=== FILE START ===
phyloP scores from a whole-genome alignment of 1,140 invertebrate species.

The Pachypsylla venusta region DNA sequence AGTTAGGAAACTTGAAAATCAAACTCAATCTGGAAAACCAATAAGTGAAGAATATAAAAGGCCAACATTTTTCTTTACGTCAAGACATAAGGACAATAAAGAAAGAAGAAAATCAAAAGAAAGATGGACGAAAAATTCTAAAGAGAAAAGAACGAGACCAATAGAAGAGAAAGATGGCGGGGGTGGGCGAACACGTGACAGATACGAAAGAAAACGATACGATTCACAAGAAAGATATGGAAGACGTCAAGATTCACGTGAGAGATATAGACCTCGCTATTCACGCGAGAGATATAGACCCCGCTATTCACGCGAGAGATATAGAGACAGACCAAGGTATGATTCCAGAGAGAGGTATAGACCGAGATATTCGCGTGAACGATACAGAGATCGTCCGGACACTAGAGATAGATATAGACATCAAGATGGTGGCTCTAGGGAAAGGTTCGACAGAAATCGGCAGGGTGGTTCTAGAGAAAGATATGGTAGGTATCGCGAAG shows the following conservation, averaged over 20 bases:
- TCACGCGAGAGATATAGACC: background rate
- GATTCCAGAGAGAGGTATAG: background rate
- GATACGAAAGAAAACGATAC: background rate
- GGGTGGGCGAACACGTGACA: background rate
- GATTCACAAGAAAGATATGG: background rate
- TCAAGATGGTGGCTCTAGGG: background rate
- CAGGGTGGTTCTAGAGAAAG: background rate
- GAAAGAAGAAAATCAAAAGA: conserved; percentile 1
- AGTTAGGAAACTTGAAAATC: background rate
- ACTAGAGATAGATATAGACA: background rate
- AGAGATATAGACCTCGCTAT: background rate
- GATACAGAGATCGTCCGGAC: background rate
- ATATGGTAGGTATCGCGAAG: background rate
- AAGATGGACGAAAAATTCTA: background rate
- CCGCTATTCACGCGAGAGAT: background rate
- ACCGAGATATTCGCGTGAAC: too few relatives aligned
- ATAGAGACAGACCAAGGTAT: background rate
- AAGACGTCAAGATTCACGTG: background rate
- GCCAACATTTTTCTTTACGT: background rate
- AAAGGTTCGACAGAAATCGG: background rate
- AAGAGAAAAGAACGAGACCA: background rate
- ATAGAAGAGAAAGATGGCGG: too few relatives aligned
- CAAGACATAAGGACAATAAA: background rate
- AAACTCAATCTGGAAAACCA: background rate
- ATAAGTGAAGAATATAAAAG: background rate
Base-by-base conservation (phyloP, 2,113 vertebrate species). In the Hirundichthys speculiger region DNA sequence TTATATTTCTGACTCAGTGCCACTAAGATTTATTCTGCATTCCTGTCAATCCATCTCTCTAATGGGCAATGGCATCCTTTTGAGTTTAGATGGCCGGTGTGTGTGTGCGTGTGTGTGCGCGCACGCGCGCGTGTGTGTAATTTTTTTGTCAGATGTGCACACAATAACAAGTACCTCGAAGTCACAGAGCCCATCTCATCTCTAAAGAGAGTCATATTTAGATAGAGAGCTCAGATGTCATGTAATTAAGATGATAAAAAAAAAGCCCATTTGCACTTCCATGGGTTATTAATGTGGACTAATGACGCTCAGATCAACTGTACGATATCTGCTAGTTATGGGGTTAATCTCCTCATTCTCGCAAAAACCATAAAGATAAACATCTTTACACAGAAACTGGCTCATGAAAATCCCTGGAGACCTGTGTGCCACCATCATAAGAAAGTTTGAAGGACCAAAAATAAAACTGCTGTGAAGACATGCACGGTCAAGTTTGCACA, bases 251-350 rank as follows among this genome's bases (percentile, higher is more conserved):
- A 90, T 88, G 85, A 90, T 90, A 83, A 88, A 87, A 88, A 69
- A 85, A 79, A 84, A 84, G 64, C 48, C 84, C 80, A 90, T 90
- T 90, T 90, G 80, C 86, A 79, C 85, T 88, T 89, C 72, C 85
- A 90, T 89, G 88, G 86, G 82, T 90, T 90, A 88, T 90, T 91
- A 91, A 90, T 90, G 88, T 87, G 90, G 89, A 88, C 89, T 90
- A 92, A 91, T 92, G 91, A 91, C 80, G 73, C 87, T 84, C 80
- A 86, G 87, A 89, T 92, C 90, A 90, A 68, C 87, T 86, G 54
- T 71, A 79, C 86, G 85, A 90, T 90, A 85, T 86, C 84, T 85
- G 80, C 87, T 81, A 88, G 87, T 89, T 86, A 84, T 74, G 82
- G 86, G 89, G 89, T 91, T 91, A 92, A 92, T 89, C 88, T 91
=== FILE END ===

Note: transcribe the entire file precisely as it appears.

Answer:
phyloP scores from a whole-genome alignment of 1,140 invertebrate species.

The Pachypsylla venusta region DNA sequence AGTTAGGAAACTTGAAAATCAAACTCAATCTGGAAAACCAATAAGTGAAGAATATAAAAGGCCAACATTTTTCTTTACGTCAAGACATAAGGACAATAAAGAAAGAAGAAAATCAAAAGAAAGATGGACGAAAAATTCTAAAGAGAAAAGAACGAGACCAATAGAAGAGAAAGATGGCGGGGGTGGGCGAACACGTGACAGATACGAAAGAAAACGATACGATTCACAAGAAAGATATGGAAGACGTCAAGATTCACGTGAGAGATATAGACCTCGCTATTCACGCGAGAGATATAGACCCCGCTATTCACGCGAGAGATATAGAGACAGACCAAGGTATGATTCCAGAGAGAGGTATAGACCGAGATATTCGCGTGAACGATACAGAGATCGTCCGGACACTAGAGATAGATATAGACATCAAGATGGTGGCTCTAGGGAAAGGTTCGACAGAAATCGGCAGGGTGGTTCTAGAGAAAGATATGGTAGGTATCGCGAAG shows the following conservation, averaged over 20 bases:
- TCACGCGAGAGATATAGACC: background rate
- GATTCCAGAGAGAGGTATAG: background rate
- GATACGAAAGAAAACGATAC: background rate
- GGGTGGGCGAACACGTGACA: background rate
- GATTCACAAGAAAGATATGG: background rate
- TCAAGATGGTGGCTCTAGGG: background rate
- CAGGGTGGTTCTAGAGAAAG: background rate
- GAAAGAAGAAAATCAAAAGA: conserved; percentile 1
- AGTTAGGAAACTTGAAAATC: background rate
- ACTAGAGATAGATATAGACA: background rate
- AGAGATATAGACCTCGCTAT: background rate
- GATACAGAGATCGTCCGGAC: background rate
- ATATGGTAGGTATCGCGAAG: background rate
- AAGATGGACGAAAAATTCTA: background rate
- CCGCTATTCACGCGAGAGAT: background rate
- ACCGAGATATTCGCGTGAAC: too few relatives aligned
- ATAGAGACAGACCAAGGTAT: background rate
- AAGACGTCAAGATTCACGTG: background rate
- GCCAACATTTTTCTTTACGT: background rate
- AAAGGTTCGACAGAAATCGG: background rate
- AAGAGAAAAGAACGAGACCA: background rate
- ATAGAAGAGAAAGATGGCGG: too few relatives aligned
- CAAGACATAAGGACAATAAA: background rate
- AAACTCAATCTGGAAAACCA: background rate
- ATAAGTGAAGAATATAAAAG: background rate
Base-by-base conservation (phyloP, 2,113 vertebrate species). In the Hirundichthys speculiger region DNA sequence TTATATTTCTGACTCAGTGCCACTAAGATTTATTCTGCATTCCTGTCAATCCATCTCTCTAATGGGCAATGGCATCCTTTTGAGTTTAGATGGCCGGTGTGTGTGTGCGTGTGTGTGCGCGCACGCGCGCGTGTGTGTAATTTTTTTGTCAGATGTGCACACAATAACAAGTACCTCGAAGTCACAGAGCCCATCTCATCTCTAAAGAGAGTCATATTTAGATAGAGAGCTCAGATGTCATGTAATTAAGATGATAAAAAAAAAGCCCATTTGCACTTCCATGGGTTATTAATGTGGACTAATGACGCTCAGATCAACTGTACGATATCTGCTAGTTATGGGGTTAATCTCCTCATTCTCGCAAAAACCATAAAGATAAACATCTTTACACAGAAACTGGCTCATGAAAATCCCTGGAGACCTGTGTGCCACCATCATAAGAAAGTTTGAAGGACCAAAAATAAAACTGCTGTGAAGACATGCACGGTCAAGTTTGCACA, bases 251-350 rank as follows among this genome's bases (percentile, higher is more conserved):
- A 90, T 88, G 85, A 90, T 90, A 83, A 88, A 87, A 88, A 69
- A 85, A 79, A 84, A 84, G 64, C 48, C 84, C 80, A 90, T 90
- T 90, T 90, G 80, C 86, A 79, C 85, T 88, T 89, C 72, C 85
- A 90, T 89, G 88, G 86, G 82, T 90, T 90, A 88, T 90, T 91
- A 91, A 90, T 90, G 88, T 87, G 90, G 89, A 88, C 89, T 90
- A 92, A 91, T 92, G 91, A 91, C 80, G 73, C 87, T 84, C 80
- A 86, G 87, A 89, T 92, C 90, A 90, A 68, C 87, T 86, G 54
- T 71, A 79, C 86, G 85, A 90, T 90, A 85, T 86, C 84, T 85
- G 80, C 87, T 81, A 88, G 87, T 89, T 86, A 84, T 74, G 82
- G 86, G 89, G 89, T 91, T 91, A 92, A 92, T 89, C 88, T 91